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Psychic detectives=predators?


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#1 plindboe

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Posted 10 March 2005 - 01:30 AM

This rather short article was written by a parent of Polly Klaas:

http://www.klaaskids...-mc-hazards.htm

Hazards

Psychic Detectives are the vanguard of a second wave of predators that also includes tabloid journalists, cheesy defense lawyers and photo-op politicians. They use tabloid newspapers and talk shows to boast about their accomplishments and predict success. They materialize whenever children are kidnapped and circle the cases like vultures on a fresh carcass.

They scan the media for the haunting eyes of desperate parents willing to do anything to recover their children and then they show up on your doorstep, literally or figuratively, to make the pitch. They claim to be on the cutting edge of communications, able to predict future events and reach into heaven and hell with their mind. They hold your hand, massage your psyche and convince you that the only thing separating you from their extraordinary gift is your money. However, some simply require airfare and living expenses, what we call a vacation. They seem to answer the prayer that ends the nightmare, but only if you can afford the ticket.

Frantic parents will do anything and they offer something, which is better than nothing. Few of us posses the resources to underwrite crisis, let alone psychic detectives so they should be reminded that a substantial reward awaits whoever solves the case and returns the stolen child.

Although that strategy eliminates most psychics, some maintain a foothold by appealing to superstitiously vulnerable family members. They make provocative predictions. In California, rolling hills, a road or highway, perhaps a building or a bubbling brook. In Arizona, sand dunes replace rolling hills and cactus substitutes the bubbling brook: In other words, they describe ninety-five percent of the geography of the western United States.

Psychic detectives do not posses supernatural insight, they do not converse with the missing or the dead, they never bring children home. However, their rambling predictions may have filled in enough gaps to pad their resumes and claim the reward.

A few months after Polly was recovered a psychic claimed that she solved Pollyís case on the television program Hard Copy. Not only was she using my daughterís death to promote herself, but she also dismissed all of the wonderful people: police, media, and volunteers who worked so hard and tirelessly to locate my child.

In truth, that psychic detectives contribution to the case was counter productive. As always seems to be the case with psychic predictions, her interference created distraction. Law enforcement resources are diverted toward useless endeavors as phantom leads disappear into thin air. One cold and dark November evening many of us were lurking around somebodyís property because the psychic said that it held the key to my daughterís disappearance. With the heightened sense of paranoia that already existed in the community that property owner would have been well within his rights to blow us away on the spot for trespassing. We were very fortunate that night, because although he did angrily confront us, he had absolutely nothing to do with the crime we were investigating.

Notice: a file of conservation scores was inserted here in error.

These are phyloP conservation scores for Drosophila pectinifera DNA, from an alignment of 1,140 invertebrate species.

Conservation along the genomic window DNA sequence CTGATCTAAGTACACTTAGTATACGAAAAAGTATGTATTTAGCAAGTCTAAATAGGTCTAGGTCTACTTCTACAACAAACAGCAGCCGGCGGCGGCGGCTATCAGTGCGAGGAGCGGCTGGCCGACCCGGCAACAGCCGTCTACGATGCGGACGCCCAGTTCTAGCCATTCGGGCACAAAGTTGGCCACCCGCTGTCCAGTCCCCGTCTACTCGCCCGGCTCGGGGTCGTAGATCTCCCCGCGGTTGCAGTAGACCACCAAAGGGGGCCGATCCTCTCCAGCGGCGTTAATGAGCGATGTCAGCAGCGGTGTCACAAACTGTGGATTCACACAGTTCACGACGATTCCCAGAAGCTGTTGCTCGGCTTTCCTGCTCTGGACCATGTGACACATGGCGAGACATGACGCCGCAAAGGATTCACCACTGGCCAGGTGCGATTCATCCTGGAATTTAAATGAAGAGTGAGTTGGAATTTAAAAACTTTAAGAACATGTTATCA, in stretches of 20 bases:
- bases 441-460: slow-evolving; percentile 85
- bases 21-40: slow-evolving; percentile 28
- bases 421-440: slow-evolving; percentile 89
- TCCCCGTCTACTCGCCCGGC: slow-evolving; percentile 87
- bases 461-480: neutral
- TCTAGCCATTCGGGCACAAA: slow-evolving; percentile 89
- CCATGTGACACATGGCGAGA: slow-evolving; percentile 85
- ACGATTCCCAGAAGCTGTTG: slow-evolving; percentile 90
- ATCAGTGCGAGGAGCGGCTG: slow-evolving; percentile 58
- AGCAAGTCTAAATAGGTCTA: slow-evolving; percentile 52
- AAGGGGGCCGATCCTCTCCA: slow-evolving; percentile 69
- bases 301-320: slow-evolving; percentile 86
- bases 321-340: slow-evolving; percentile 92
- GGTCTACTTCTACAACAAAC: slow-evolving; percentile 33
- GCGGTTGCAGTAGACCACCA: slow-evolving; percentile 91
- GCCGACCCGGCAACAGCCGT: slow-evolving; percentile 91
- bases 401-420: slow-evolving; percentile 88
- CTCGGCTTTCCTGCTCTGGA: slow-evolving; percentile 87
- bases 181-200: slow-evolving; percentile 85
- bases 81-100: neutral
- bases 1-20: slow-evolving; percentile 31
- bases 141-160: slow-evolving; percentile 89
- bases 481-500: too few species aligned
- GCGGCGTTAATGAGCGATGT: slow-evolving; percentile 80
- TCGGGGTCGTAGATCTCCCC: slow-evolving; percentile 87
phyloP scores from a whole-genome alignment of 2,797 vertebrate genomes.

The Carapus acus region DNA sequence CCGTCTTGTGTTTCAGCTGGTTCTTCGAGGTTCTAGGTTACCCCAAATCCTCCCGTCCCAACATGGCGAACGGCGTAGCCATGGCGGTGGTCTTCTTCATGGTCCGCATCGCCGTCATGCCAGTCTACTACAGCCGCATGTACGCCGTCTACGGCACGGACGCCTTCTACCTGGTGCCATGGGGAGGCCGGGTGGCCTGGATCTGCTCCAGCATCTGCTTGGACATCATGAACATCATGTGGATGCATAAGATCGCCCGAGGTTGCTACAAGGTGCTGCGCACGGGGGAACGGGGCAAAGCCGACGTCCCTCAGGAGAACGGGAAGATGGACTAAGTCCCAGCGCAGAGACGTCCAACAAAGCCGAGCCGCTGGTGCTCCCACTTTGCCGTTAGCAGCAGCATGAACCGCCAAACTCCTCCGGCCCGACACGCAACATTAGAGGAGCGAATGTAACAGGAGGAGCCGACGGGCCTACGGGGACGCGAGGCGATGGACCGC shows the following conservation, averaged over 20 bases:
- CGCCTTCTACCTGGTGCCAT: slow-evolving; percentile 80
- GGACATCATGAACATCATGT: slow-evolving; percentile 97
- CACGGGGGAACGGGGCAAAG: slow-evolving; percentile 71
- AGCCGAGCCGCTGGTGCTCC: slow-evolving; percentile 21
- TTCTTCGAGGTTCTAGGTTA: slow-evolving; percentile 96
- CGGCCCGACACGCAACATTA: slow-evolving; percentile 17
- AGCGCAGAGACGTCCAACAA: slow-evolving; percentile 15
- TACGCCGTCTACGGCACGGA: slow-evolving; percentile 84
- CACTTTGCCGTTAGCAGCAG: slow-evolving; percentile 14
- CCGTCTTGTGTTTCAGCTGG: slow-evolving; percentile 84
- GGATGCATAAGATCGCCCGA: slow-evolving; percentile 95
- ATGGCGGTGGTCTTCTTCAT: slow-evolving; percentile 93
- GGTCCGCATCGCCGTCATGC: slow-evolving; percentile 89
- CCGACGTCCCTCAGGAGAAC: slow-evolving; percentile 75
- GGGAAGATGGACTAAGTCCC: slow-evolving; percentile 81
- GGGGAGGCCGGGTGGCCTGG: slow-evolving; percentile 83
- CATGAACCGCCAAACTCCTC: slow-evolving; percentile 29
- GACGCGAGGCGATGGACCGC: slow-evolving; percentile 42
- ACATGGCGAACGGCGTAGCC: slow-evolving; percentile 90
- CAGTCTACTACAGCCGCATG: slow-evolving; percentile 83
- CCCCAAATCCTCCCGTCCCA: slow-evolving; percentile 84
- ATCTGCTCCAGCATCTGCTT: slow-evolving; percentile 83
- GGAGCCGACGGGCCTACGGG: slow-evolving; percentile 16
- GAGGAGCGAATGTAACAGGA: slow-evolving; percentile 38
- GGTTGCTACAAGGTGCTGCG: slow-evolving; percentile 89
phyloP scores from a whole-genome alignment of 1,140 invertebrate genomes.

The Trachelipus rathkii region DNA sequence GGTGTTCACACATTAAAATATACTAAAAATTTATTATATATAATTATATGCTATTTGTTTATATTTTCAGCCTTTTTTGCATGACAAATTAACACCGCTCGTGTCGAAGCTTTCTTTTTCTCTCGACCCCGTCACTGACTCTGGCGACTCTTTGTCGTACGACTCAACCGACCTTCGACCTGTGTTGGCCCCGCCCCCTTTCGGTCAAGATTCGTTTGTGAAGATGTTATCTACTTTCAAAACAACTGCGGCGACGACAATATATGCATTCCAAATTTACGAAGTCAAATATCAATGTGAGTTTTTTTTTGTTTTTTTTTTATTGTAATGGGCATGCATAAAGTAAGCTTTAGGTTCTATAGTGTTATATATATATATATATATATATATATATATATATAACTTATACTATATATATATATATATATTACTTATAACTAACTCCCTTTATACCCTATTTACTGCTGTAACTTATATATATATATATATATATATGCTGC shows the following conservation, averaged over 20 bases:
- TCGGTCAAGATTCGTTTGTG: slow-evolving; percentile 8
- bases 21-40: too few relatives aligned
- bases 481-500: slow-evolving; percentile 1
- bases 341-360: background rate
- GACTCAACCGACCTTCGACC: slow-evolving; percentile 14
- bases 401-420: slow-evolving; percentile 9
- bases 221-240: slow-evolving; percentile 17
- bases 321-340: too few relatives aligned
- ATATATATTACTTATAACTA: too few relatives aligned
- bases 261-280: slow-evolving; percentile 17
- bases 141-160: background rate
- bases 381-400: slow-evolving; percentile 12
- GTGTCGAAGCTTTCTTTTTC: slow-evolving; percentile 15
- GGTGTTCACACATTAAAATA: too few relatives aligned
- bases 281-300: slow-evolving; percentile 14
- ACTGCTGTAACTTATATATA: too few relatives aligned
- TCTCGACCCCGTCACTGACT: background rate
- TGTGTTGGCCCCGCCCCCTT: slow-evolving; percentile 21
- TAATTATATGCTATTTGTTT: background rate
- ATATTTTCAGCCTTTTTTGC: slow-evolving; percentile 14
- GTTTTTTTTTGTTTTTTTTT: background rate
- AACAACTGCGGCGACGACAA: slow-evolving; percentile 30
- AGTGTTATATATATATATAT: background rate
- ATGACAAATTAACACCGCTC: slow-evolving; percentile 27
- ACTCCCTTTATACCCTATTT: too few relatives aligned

In the end, and despite their protests, there is not even one case of a psychic truly assisting or solving a missing child case. Itís just smoke and mirrors. Their references do not support their claims and law enforcement cannot acknowledge their existence. Instead, their wishful thinking collides with your desperate hope and leaves you diminished.

Unfortunately, the next time a little child is kidnapped and mom and dad reach the end of their emotional string the vague, empty promises of the psychic detective will rebound off the stark walls of the missing childís bedroom and a photo or toy will be palmed as the negotiations are engaged. It is inevitable: I predict it.


I'm quoting the entire article in this case, because it's rather short, so you don't have to click the link.
"The whole problem with the world is that fools and fanatics are always so certain of themselves, but wiser people so full of doubts." (Bertrand Russell)

#2 Bobnoxious

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Posted 10 March 2005 - 02:01 AM

Thanks for the article, Peter. I totally agree that these people are parasites feeding off the misery of others. Like the article says, lots of grand claims but no evidence to back any of it up. A lot of people say we skeptics are just a bunch of cranky spoilsports. It's things like this which show just how important a little skeptical thinking can be. It also shows why even something as seemingly innocuous as a guy bending a spoon "with his mind" needs to be shown for the fraud he invariably is. Once you start believing in one kind of nonsense, it's all too easy to believe in another. There may be real psychics out there, but so far every one I've seen step into the public spotlight is just doing the same old sleight of hand and mentalist tricks that other, more honest individuals perform as stage magic. Sorry if that offends anyone, but when I read stuff like this it makes me mad.
"Future events such as these will affect you in the future." - Criswell, 'Plan 9 From Outer Space'

#3 plindboe

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Posted 10 March 2005 - 02:43 AM

Good post , Bob.